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MÓNICA PALMA 

Elbow to Knee
November 15 - December 16, 2019 
Opening Reception: Friday, November 15, 6-9PM



The story is paper. Paper in Mónica’s studio, where the time and music is. The paper starts thick, smooth and beautiful. Monica paints it. For many, this is where the process starts and ends. But for some of these objects, this is the beginning.

A few take field trips. Mónica carries the paper through New York City boroughs, punishing and blessing them by train, doors closing. The subway doors bash the body, always, we are abused by city doors and transport. The paper goes to and fro, with their chaperone. Often there’s weather and crowd. New York City music. Strange folk. If a car is crowded and Mónica snags a seat, she sits on the paper or embraces with her legs. The folds start. She holds it to be smashed by the doors which separate the train cars. People might look up. The heavy train station door that you have to open with your whole body, the horizontal silver push handle - she jacks the paper up in there for a bit too. It is a commute with a paper witness.

Mónica still chaperones the paper which stays behind at the studio. It gets to the floor in tiny groups. Each sits in its own frame made by calculated folds, inherent to the narrative of the paper. She glues a bit, and then stacks a few papers, one on top of the other and folds them together. This is what I mean by chaperone. There’s a journey involved, guidance, and even a bit of bullying. They tussle with the music on. Squat. Hug. Spoon. Bite. Enemies who wrestle so close. Lovers and their fisticuffs. Then she brutalizes and blesses the objects with saws. A Japanese and miter saws. She respects the folds which have occurred along the travels and cuts along the folds, like meat. There aren’t forced cuts, the way is long and the paper has suffered to become leftover. Leftovers are the best part of all intentions, but the story, the story is the stove.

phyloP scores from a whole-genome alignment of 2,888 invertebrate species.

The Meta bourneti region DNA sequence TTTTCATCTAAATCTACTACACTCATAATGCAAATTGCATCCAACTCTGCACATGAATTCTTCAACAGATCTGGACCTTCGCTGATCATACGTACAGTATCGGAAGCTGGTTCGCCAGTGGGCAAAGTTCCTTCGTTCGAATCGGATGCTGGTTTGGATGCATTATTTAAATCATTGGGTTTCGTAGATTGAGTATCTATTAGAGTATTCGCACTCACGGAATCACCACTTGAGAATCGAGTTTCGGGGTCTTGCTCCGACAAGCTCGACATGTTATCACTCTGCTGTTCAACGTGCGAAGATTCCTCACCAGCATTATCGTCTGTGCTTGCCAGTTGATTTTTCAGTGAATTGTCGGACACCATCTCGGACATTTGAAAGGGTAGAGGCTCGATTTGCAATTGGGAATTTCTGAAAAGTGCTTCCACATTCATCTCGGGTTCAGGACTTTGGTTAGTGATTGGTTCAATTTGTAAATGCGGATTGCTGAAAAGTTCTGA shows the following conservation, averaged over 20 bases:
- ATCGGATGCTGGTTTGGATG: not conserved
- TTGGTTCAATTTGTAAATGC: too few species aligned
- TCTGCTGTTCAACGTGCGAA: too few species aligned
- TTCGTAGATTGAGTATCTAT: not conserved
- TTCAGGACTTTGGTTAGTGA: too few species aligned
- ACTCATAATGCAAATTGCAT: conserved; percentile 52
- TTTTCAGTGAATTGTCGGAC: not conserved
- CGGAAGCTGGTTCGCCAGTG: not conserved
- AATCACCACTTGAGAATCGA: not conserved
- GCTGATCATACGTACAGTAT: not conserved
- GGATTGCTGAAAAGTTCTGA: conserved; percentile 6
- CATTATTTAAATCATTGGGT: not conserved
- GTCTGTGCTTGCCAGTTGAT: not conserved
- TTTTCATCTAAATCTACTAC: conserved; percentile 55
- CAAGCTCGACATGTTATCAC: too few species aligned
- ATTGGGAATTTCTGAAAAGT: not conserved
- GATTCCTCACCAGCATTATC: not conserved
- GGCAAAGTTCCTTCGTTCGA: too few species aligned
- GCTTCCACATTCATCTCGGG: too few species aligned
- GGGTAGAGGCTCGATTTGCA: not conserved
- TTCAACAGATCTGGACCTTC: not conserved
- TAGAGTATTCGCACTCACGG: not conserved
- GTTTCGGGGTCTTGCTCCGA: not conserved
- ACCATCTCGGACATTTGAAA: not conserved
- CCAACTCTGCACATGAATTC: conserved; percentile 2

-Sarah Raymont, 2019

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Mónica Palma studied visual art at the Universidad Veracruzana in Xalapa, Veracruz, Mexico. In 2008 she received her MFA in Painting and Printmaking at Virginia Commonwealth University. She has been based in Brooklyn since 2008. Her work has been shown at TSA (NYC), 245 Varet Street (NYC), Ortega y Gasset Projects (NYC), the Nelson-Atkins Museum of Art (Kansas City), Underdonk Gallery (NYC), Dixon Place (NYC), and Soloway Gallery (NYC). Her work has been featured in Art in America, Art Forum, Actualize Magazine, Temporary Art Review, and The Coastal Post.